However, there may be a concern (best illustrated by the highlighted number "5" in the Yr 5 Class in FY4). This company is losing so many new hires that they may not be building enough Emerging Veterans.
2) Emerging Veterans Churn
In this example, the class years 4, 5 & 6 see the most significant reductions.
Revenue growth of 133% to a total revenue of $138.8M is still solid.
Looking at the three highlighted boxes, the loss of emerging veterans could be a long-term concern, but the overall number of senior sellers may insulate the company from any significant risk.
3) Senior Sellers Churn
This may be the worst scenario: total revenue of approximately $134M is almost 4-5% shy of the previous two scenarios.
Clearly, losing your senior sellers (if they are the largest revenue producers on average) would be a significant hit on short and mid-term revenue production
4) "Controlled" Churn
The last scenario is intended to illustrate the difference between the previous churn models and a more structured churn based on poor performance.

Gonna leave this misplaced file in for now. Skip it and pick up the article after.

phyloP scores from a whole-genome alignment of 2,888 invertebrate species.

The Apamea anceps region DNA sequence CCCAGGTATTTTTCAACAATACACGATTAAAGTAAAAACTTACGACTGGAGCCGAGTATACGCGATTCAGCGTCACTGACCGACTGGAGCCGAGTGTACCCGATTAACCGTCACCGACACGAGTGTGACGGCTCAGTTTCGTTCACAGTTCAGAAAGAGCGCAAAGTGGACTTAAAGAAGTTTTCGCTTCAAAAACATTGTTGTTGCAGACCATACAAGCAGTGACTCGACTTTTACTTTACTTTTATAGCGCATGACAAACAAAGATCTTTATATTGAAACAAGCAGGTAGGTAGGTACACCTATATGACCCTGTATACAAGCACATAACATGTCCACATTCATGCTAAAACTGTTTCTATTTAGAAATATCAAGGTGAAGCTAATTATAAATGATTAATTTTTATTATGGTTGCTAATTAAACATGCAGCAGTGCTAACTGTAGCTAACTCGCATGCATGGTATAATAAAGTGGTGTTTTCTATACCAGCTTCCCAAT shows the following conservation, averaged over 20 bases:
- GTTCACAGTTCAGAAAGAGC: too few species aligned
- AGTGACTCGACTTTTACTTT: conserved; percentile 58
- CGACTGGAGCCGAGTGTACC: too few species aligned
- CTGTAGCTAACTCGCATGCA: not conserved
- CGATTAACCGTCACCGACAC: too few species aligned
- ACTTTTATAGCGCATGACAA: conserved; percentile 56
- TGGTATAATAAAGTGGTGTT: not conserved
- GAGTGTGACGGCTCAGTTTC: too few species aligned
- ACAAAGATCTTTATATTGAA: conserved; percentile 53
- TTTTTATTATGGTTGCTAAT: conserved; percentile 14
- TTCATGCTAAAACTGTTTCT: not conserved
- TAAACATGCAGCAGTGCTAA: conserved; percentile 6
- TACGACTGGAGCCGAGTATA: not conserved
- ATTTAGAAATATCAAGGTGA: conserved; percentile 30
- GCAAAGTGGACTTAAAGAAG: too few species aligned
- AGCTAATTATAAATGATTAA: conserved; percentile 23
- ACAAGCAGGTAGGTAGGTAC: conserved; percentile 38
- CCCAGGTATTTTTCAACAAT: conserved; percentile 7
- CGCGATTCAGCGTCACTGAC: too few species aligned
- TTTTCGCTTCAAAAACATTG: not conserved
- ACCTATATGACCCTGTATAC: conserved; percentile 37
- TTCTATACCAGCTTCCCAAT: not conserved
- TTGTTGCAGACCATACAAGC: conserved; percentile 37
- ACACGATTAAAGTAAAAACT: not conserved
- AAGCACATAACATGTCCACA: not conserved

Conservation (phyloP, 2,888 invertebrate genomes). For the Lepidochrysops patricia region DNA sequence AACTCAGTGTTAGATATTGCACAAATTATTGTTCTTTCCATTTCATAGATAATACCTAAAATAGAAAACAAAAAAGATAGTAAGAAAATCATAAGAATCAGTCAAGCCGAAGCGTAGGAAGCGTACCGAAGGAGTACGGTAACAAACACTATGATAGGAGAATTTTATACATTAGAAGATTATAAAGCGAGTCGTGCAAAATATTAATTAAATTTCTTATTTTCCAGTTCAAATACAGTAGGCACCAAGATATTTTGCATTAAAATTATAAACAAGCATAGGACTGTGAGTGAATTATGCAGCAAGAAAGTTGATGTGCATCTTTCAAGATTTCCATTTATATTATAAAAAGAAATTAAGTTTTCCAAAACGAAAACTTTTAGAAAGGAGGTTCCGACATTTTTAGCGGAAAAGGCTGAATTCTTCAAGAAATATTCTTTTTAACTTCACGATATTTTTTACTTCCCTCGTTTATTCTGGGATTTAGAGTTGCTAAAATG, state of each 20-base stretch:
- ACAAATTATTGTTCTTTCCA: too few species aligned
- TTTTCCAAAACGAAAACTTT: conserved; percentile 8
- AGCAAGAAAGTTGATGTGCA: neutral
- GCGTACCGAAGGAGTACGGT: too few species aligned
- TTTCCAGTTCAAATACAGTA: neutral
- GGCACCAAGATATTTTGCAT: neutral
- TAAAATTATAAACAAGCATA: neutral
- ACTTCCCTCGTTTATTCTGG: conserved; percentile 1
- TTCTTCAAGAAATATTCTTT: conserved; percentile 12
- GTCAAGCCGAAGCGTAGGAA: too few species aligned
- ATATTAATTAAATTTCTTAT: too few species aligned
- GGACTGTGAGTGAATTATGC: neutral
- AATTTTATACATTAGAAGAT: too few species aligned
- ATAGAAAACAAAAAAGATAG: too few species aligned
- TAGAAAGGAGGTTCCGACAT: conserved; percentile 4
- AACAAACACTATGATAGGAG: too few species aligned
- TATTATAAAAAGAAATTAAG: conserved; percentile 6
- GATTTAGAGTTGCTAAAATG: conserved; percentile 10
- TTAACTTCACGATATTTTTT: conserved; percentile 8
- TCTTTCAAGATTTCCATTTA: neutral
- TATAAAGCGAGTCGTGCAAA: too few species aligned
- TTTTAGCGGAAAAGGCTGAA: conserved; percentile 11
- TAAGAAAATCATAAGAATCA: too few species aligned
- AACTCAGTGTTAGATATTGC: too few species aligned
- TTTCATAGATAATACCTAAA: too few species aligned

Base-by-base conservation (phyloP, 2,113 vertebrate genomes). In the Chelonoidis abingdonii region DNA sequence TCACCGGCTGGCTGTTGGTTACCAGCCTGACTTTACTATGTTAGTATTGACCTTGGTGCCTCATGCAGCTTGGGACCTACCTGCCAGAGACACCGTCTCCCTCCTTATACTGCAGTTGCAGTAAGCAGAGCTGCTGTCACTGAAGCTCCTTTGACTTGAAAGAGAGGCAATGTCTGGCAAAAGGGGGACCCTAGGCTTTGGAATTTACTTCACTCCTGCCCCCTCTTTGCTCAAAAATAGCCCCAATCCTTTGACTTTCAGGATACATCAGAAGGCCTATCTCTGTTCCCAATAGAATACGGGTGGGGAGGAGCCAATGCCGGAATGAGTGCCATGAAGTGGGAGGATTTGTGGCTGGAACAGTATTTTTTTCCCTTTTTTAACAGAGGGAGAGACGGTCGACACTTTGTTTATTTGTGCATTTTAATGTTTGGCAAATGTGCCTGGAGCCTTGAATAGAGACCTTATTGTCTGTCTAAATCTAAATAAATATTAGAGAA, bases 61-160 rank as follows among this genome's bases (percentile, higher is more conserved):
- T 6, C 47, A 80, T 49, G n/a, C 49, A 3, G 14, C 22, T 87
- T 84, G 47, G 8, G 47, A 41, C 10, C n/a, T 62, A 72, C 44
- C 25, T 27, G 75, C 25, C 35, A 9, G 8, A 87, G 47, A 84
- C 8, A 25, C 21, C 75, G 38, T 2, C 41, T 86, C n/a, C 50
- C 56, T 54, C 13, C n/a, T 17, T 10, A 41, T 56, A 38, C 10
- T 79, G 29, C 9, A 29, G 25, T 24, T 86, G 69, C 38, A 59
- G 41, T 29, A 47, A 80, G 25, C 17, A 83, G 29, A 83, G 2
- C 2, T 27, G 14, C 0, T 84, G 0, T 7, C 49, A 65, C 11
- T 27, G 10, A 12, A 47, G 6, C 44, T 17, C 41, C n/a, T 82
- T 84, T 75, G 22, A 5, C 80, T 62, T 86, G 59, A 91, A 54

Please note that the total revenue at $139.4M is the second best among all of the turnover scenarios.
AND, there is still a healthy pipeline of senior sellers and emerging veterans, which bodes well for future revenue performance.
Presumably, since this controlled approach would be focused on reducing the bottom 2-3 revenue performers per class, the average revenue (contrary to the other three scenarios) could actually improve over this three-year time period.
Back to the Days of Thunder movie... in the scene I described above, the pit crew chief was happy to have made his point. His way was faster. After 50 laps, the controlled driving approach was a whopping 6 seconds faster. So, what's so important about such a minuscule improvement? It was the combination of better speed AND less risk of failure.
The analysis that I have shared with you is intended to provide you with two key insights
First, by keeping a close eye on your seller churn rates by class, you can identify any trouble spots you might have with the overall team.
A controlled turnover approach, reducing only a couple reps per class based on overall poor performance, will maintain or even improve your revenue performance overall while reducing the risk of losing too many of any one class of sellers.